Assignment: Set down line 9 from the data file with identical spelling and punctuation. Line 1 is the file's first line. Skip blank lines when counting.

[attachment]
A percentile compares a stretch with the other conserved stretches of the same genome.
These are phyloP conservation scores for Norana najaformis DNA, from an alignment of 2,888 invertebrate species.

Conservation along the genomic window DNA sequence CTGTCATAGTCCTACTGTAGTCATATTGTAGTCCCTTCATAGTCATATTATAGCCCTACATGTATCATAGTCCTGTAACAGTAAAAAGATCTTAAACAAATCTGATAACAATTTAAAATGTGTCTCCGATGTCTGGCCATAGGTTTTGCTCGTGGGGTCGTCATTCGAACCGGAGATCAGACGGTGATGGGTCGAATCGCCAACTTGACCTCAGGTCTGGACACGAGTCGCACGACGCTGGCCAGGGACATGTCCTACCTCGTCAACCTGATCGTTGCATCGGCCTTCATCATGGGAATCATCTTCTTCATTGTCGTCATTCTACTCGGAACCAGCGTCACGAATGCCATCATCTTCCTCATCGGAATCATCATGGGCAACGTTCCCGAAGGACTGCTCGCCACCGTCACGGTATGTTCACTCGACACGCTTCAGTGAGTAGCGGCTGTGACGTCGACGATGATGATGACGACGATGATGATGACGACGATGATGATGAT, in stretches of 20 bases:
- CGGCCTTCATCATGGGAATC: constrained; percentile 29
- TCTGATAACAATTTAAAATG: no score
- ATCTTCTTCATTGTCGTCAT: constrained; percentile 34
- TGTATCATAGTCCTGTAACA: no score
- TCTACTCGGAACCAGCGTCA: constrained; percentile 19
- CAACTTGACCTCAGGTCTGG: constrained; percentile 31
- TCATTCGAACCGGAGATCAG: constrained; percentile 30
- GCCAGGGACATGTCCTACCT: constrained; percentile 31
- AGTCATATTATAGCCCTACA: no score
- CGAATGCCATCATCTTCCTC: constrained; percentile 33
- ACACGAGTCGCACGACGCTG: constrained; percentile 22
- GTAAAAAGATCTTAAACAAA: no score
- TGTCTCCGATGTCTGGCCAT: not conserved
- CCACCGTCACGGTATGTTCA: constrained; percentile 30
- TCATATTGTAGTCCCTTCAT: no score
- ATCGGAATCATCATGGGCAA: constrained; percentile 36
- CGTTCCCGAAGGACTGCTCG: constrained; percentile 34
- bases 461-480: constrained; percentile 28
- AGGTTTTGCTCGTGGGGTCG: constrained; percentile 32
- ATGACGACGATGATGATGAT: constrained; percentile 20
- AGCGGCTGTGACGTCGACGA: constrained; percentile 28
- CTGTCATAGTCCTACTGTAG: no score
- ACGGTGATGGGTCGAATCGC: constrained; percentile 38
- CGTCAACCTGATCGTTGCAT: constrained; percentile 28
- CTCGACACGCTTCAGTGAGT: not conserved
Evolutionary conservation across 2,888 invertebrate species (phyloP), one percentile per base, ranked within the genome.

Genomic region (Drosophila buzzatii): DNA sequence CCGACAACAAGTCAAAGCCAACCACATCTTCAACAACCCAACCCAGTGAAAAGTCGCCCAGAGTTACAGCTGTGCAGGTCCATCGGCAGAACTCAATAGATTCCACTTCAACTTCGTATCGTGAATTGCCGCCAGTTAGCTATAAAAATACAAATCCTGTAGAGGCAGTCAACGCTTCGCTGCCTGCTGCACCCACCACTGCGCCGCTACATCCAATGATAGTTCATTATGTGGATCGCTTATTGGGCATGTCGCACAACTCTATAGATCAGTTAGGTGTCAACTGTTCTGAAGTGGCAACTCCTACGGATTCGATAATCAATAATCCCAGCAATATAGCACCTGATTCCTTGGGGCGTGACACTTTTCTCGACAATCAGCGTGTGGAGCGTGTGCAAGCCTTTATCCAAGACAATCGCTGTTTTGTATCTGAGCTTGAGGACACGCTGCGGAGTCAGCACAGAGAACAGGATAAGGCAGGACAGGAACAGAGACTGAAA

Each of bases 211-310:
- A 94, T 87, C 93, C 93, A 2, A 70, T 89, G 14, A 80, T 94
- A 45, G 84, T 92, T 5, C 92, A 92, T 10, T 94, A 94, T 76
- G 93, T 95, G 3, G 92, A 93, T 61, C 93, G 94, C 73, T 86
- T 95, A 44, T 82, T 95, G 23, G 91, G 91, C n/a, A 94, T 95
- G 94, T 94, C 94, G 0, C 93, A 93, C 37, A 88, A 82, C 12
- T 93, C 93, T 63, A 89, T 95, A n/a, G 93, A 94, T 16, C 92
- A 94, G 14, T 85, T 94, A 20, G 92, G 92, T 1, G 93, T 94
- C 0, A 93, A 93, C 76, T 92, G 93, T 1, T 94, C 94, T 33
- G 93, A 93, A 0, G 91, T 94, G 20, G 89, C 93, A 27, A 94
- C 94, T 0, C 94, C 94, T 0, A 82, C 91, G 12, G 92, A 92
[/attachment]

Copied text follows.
- CAACTTGACCTCAGGTCTGG: constrained; percentile 31